None appears to have disappeared again for the moment, along with The UTfacultyfirst blog, which now is reduced to a message that the site has been shut down by its owner. I personaly doubt if None is even a faculty member based on the level of detachment demonstrated in the recent emails and posts (that's a euphemism for those of you who may be a bit too literal-minded).

lawrence anderson said...

kittens sure are tasty, aren't they? i suggest a ginger, soy, and green onion marinade prior to grilling.

i do still question placing blame on administrators for an "invitation" to help students, when the action clearly came from the senate. i also question why there is concern about "utility". the research has been done. in the faculty senate discussion,
jennifer rockwood says:

"There is quite a bit of research in the first year information resource center about early grades and it does in fact change a student’s work patterns and their study habits when they know that they are not doing well, especially in the first semester of their college year because they are unclear as to the academic rigors. There is a lot of proof that it does make a big difference. I do think it is hard to put a positive spin when you are not doing well, or you are failing. I think some universities call it Early Warning, but it is hard to find positive words for “you’re on your way out, buddy.” It does have a really big impact on first year students because that is when they are establishing their study habits and time management skills. It does make a big difference."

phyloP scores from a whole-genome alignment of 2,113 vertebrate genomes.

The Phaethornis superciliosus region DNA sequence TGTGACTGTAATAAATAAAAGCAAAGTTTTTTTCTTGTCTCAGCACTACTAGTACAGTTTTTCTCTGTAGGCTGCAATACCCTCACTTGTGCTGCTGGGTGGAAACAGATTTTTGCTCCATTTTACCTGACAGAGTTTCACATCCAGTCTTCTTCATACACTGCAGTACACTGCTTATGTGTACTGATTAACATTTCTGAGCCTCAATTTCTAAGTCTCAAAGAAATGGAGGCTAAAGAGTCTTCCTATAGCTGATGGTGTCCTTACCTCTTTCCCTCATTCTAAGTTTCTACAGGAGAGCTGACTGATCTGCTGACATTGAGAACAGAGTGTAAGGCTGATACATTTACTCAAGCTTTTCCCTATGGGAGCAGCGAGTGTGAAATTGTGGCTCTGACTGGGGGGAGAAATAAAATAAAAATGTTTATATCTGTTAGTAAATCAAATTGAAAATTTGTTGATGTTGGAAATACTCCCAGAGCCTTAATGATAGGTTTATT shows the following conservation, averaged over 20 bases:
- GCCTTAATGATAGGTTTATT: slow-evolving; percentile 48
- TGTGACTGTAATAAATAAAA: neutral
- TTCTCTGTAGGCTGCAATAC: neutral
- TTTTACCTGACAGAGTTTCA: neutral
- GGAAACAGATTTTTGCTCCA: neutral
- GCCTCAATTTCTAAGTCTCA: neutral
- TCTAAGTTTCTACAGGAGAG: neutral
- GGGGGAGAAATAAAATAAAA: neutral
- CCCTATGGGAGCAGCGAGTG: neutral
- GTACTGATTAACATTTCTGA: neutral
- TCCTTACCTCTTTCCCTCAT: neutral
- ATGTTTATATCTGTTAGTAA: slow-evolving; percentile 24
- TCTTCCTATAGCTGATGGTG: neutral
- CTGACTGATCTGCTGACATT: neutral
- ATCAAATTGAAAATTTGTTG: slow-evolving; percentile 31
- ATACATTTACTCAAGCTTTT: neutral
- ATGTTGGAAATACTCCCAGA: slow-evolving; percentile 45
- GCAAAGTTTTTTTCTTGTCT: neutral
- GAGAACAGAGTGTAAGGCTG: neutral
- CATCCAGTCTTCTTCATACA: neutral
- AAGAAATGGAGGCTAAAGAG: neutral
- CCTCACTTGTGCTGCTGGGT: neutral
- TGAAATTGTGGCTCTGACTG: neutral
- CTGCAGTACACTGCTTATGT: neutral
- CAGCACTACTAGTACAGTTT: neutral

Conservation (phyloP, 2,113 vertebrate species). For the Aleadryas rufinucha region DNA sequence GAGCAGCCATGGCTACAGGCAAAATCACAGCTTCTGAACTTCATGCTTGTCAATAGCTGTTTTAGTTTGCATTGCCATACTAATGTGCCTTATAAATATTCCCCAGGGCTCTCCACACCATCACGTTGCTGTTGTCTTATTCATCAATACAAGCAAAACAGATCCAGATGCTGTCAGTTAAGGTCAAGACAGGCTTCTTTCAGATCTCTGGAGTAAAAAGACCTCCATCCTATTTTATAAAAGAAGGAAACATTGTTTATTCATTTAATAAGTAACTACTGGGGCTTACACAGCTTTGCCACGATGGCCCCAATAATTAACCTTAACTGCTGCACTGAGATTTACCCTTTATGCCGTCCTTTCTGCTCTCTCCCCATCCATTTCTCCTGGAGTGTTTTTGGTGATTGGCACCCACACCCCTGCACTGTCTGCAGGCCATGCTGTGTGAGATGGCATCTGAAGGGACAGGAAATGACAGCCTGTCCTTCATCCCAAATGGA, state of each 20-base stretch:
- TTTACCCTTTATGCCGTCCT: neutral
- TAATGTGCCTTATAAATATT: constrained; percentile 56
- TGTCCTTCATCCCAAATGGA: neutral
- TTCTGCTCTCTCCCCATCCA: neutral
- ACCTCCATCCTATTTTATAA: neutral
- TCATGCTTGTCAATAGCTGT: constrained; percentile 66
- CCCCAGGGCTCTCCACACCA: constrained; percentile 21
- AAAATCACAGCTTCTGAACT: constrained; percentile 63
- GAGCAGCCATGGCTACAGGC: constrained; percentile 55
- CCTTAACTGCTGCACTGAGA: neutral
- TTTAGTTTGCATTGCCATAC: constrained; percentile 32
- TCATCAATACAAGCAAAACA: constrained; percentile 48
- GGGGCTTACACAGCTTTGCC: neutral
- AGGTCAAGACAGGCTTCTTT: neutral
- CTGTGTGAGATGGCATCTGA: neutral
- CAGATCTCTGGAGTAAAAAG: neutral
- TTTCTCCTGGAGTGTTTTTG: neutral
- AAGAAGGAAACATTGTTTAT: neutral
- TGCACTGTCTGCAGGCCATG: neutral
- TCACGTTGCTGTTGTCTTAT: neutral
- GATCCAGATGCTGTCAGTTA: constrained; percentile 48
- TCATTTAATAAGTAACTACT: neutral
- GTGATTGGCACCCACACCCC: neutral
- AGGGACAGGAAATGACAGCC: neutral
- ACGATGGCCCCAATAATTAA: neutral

now, there was also discussion about the importance of "early warning" to faculty members in time for them to change their syllabi, if necessary. the senate executive committee expressly informed the provost that, in part due to the lateness of the announcement and in part due to the pilot nature of the project, anything done this semester must be voluntary. at council yesterday, penny poplin gosetti also invited everyone to suggest modifications that might prove useful, such as extending the open grading period to 8 weeks.

and finally, for those of us who provide continuous grading anyway, this project is doesn't cost anything, and is one more way to advise students outside of the private world of the classroom where it is easy to be in denial.

all of the work leading up to this open grading system has happened exactly as we might hope for any faculty initiative. seems good to me.

Odysseus said...